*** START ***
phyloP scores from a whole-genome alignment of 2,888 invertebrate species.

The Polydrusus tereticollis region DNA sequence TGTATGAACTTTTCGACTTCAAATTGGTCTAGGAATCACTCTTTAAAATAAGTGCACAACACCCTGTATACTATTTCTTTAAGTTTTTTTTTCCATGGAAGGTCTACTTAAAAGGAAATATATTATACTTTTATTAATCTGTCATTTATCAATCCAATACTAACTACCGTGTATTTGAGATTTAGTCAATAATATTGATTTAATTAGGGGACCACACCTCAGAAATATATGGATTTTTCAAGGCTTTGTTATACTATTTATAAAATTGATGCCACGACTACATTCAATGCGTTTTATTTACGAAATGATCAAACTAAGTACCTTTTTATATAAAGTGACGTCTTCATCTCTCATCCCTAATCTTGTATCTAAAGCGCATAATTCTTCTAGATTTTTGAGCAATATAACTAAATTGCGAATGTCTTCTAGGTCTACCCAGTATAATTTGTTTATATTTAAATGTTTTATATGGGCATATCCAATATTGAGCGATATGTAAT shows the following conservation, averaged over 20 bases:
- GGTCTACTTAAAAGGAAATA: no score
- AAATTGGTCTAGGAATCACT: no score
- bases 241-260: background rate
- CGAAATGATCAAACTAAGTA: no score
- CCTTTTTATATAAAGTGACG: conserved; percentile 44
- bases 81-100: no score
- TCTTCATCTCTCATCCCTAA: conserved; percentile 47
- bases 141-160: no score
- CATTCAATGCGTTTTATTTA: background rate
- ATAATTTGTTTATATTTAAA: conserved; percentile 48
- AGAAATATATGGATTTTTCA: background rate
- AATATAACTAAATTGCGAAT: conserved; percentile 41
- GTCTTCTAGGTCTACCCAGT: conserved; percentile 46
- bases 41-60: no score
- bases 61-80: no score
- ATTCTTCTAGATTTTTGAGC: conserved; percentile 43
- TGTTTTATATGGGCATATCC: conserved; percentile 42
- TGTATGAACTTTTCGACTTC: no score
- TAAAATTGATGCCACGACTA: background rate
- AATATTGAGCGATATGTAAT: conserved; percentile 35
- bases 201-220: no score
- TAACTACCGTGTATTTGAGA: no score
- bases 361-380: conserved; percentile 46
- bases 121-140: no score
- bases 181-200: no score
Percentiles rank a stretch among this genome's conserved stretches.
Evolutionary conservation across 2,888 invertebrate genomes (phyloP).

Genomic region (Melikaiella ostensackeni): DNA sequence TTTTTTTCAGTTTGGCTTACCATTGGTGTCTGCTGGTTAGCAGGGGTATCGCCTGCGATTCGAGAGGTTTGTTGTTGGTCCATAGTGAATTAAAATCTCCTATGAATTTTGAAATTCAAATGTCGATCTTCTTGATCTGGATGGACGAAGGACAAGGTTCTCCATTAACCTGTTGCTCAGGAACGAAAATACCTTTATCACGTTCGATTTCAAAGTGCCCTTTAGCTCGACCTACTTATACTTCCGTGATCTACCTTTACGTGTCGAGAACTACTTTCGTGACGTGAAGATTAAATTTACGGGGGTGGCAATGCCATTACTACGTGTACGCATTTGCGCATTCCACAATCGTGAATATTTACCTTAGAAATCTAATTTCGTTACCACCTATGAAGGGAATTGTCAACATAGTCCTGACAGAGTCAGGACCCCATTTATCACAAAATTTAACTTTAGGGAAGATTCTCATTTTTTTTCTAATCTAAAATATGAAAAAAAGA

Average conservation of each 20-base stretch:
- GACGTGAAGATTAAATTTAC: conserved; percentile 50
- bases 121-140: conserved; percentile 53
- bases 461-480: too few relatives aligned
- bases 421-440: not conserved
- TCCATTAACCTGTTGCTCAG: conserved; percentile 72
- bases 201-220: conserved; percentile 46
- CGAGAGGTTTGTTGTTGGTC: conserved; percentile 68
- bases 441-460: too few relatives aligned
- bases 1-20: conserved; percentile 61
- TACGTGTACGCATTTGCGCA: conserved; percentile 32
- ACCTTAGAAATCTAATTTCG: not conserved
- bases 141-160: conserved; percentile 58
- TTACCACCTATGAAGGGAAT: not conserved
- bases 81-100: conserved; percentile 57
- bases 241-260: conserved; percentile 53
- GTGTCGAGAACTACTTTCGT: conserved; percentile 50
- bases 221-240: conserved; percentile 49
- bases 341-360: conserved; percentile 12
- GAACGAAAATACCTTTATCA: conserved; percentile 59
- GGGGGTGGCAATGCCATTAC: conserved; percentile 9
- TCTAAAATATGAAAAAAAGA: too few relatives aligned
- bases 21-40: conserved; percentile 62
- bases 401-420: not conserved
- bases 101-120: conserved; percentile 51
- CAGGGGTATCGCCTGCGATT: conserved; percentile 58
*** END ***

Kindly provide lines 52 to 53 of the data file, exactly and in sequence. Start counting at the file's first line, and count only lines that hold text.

- TCTAAAATATGAAAAAAAGA: too few relatives aligned
- bases 21-40: conserved; percentile 62